You may ask the police whether they have a warrant against you or not. You may also ask for reason behind your being arrested and the concerned police officer is bound to answer your queries. Article 33 of Bangladesh Constitution says “no person who is arrested shall be detained in custody without being informed, as soon as may be of the grounds for such arrest, nor shall he be denied the right to consult and be defended by a legal practitioner of his choice.”
If you feel that the police is apprehending you out of a mistake, do present your proper identity (your name, address, occupation etc.) to the police. Produce your photo ID card in support of your claim.
Try to inform your family, friends or a lawyer about the arrest.
If you could not inform anybody about the arrest, tell this fact in front of the magistrate. He may help you contact your friends, family or a lawyer. Article 33 of our Constitution also says “every person who is arrested and detained in custody shall be produced before the nearest magistrate within a period of twenty four hours of such arrest, and no such person shall be detained in custody beyond the said period without the authority of a magistrate.”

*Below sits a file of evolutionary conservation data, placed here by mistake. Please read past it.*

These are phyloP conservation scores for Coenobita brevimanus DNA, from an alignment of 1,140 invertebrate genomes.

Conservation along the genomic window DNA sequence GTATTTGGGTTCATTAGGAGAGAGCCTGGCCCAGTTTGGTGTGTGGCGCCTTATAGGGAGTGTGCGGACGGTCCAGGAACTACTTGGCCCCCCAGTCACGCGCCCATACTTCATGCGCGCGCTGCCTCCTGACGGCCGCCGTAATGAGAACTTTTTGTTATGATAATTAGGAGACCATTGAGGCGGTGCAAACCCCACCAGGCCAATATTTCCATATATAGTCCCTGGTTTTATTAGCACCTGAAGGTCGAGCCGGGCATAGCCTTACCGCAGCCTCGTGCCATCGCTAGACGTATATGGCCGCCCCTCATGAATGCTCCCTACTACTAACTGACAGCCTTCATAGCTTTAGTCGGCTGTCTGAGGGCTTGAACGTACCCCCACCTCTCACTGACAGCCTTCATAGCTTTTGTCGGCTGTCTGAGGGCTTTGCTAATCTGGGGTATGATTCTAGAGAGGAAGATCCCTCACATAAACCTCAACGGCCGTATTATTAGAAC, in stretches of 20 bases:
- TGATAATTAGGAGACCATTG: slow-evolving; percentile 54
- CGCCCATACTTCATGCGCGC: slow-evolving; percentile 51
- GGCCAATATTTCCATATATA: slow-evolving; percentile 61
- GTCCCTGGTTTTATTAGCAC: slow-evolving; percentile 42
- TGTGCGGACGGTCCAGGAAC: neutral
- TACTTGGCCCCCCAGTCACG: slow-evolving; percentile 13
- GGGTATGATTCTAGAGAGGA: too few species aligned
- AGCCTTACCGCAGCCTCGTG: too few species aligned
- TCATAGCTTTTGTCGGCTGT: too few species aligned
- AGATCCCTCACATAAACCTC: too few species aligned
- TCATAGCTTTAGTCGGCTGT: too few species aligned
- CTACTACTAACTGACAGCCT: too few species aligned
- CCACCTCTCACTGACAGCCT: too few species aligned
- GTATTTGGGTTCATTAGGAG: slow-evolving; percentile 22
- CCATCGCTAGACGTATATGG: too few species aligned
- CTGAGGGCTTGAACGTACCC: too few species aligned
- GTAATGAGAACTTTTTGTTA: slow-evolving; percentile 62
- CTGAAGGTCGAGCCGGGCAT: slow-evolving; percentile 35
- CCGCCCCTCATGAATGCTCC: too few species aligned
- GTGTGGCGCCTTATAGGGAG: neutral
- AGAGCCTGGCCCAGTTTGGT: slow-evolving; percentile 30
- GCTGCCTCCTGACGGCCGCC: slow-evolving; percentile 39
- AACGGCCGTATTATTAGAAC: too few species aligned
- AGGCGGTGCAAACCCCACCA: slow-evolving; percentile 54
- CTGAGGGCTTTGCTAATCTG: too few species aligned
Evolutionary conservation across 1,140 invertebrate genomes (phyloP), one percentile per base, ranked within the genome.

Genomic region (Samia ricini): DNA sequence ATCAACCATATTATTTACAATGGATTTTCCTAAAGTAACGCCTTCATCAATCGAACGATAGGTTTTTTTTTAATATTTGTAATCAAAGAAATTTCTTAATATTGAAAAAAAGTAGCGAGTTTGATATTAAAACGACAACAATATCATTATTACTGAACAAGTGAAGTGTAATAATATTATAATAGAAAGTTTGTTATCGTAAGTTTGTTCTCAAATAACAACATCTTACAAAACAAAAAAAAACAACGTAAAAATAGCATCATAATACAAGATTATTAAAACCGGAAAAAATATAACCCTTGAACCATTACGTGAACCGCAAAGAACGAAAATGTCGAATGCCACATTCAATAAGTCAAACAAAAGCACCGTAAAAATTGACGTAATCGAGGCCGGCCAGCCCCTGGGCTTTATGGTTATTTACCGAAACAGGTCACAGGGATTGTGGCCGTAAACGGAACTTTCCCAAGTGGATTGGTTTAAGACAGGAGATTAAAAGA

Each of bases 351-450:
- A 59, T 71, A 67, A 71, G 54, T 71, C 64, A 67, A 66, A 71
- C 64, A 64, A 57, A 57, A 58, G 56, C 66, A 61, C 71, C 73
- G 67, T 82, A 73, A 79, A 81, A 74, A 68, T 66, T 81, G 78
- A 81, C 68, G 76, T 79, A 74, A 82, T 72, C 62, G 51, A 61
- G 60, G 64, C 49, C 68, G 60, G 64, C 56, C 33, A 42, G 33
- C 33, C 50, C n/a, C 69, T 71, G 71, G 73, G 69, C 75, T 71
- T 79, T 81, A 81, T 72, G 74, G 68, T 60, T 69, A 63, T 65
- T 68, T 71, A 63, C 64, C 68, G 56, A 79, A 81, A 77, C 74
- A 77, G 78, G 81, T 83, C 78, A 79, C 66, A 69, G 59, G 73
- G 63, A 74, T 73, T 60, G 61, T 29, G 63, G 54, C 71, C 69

The police may take you to a lockup and ask you to give your mobile phone, money or any other belongings that you have. Then the police will prepare a list of seizure stating the items they receive from you. Do carefully check the list and then sign it.
Once you get arrested by the police, you are not obliged to answer any question asked by them. However, if you give any statement and the police write it down and ask you to sign it, make sure that the statement is properly written before you put your signature on it.
If you feel unwell at any stage of the arrest, you may ask for a medical treatment or a medical checkup through the court. If you go through any such medical treatment or checkup, carefully store the medical reports and other related documents. These documents will be treated as evidences in the trial stage.